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    I think this sums it up... you're not enjoying photography!

    One can't make good art if one does not enjoy good art. Or to say it another way... you can't be creative if all you think is destructive.

    The subject is all that matters, not the technical details. I believe the purpose of photography is to put you in a different place in time. If we're put somewhere uninteresting, we have to critique what we're left with.

    I think you're not seeing the forest through the trees. If you want perfection, pick up a paint brush. :wink:
     
  18. kwall

    kwall Member

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    I'd say that perfect is the enemy of good.
     
  19. Michael R 1974

    Michael R 1974 Subscriber

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    Holmburgers, interesting you say that. I also paint, and have always had similar issues there, although it's not exactly the same.

    I am still enjoying photography. The excitement of seeing something you want to make a photo of, picturing the final print etc is still there. It has just become harder for me to move on from a particular idea. Part of the problem is alot of my subject matter is near to where I live. So I make the picture, but each time I drive by that location I can't help thinking things like "hmm, maybe with today's lighting the conditions are better than when I originally made the picture", or "hey now that it's November there are no distracting weeds sticking up through the sidewalk, I should redo the photo now". This is dangerous thinking because it makes you want to fix things all the time.

    As for being very critical of the work of great photographers, this I am more comfortable with. I think it is ok. I now prefer to think of myself as a fan of particular images and prints rather than having to say I like x photographer or y photographer, although obviously there are certain photographers who have produced more work that resonates with me.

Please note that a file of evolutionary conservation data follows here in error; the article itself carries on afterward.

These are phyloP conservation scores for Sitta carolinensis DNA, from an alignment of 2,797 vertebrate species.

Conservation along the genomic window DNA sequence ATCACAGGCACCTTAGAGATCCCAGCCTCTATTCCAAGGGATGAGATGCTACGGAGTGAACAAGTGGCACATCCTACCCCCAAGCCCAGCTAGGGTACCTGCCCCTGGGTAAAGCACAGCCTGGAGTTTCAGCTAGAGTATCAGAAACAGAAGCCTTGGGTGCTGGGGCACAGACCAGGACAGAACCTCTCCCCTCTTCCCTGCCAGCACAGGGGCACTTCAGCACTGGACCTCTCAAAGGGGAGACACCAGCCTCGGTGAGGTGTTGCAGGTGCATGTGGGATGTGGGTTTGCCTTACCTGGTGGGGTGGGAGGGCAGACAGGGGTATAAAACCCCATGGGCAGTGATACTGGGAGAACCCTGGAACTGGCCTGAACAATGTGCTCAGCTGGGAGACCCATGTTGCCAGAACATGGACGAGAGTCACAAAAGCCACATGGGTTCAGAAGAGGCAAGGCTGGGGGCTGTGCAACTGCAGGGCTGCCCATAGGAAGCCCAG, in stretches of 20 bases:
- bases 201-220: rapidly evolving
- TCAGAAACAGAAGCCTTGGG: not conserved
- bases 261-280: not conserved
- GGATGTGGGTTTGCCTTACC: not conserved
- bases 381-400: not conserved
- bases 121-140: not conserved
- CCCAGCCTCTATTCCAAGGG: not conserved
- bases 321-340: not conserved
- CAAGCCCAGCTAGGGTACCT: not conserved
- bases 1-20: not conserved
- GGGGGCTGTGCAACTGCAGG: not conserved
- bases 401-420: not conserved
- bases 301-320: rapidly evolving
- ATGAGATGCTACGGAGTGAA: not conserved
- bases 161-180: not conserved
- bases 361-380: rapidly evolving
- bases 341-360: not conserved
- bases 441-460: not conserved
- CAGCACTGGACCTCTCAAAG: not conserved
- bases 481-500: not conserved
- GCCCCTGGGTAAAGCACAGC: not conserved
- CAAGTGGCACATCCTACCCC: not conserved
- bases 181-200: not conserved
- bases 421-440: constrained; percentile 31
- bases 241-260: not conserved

20. holmburgers

    holmburgers Member

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    Actually, having looked at your gallery now, your comments make a lot more sense.

    Your pictures look like tuxedos, folded napkins, or Bauhus architecture and Lissitzky drawings (none of which are criticisms). The geometric nature and structure of them does indeed not look condusive to deviations.

    However, I think that elements of chance & assymetry would actually be incredibly interesting in the context of your pictures... to contrast the "chaos" of nature against man's perfect manipulations in steel, stone & timber.
     
  21. jp498

    jp498 Member

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    I am sometimes the opposite, and sometimes almost-perfectionist, returning again for better light or situations. That's OK to keep coming back for more and better. I pick nearby subjects though.

    I like the holga suggestion. Some alt process or soft focus lenses might get you less paralyzed and more creative too. Frederick Evans did some nice pictorialism architecture and that would get you away from the detail oriented process. The alt process part would make the medium an integral part of your work, making you a craftsman as well as someone able to capture images on film.
     
  22. 2F/2F

    2F/2F Member

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    Obsession can be very good, but only if it is useful by improving your work. But if you are self-indulgently obsessed and not getting any better because of it, or are obsessed with technique rather than with how it affects your content, I say give it up and relax a bit. Then again, it could be that the obsessive aspects of how you approach the craft are exactly why you like it so much; it is like your version of crack or heroin, only self induced with bodily chemicals, rather than with external ones. Better photographic obsession as a form of self regulation than being a crackhead or a junkie.
     
  23. Toffle

    Toffle Member

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    I have only skimmed some of the responses, so I don't really know what the going trend is or if this has been covered. My apologies if this has already been covered.

    My approach is that if I find something that I can't eliminate or disguise in my photos, I try to make it a feature of the photo. A line of perfectly symmetrical streetlights may be less interesting than one with a missing light. The missing light or broken fence rail, or obscured detail can add drama to an otherwise "perfect" shot. Even when I think I've nailed a shot, I tend to turn around to see if there is something else that is worth shooting. Oddly enough, this can turn out to be the better of the shots at a given location... For example, having taken the obligatory touristy shot of Notre Dame in Montreal, I also got a couple of very effective shots of the crowds of tourists looking over my head and up at the cathedral, and of the streetscape lighting outside the church.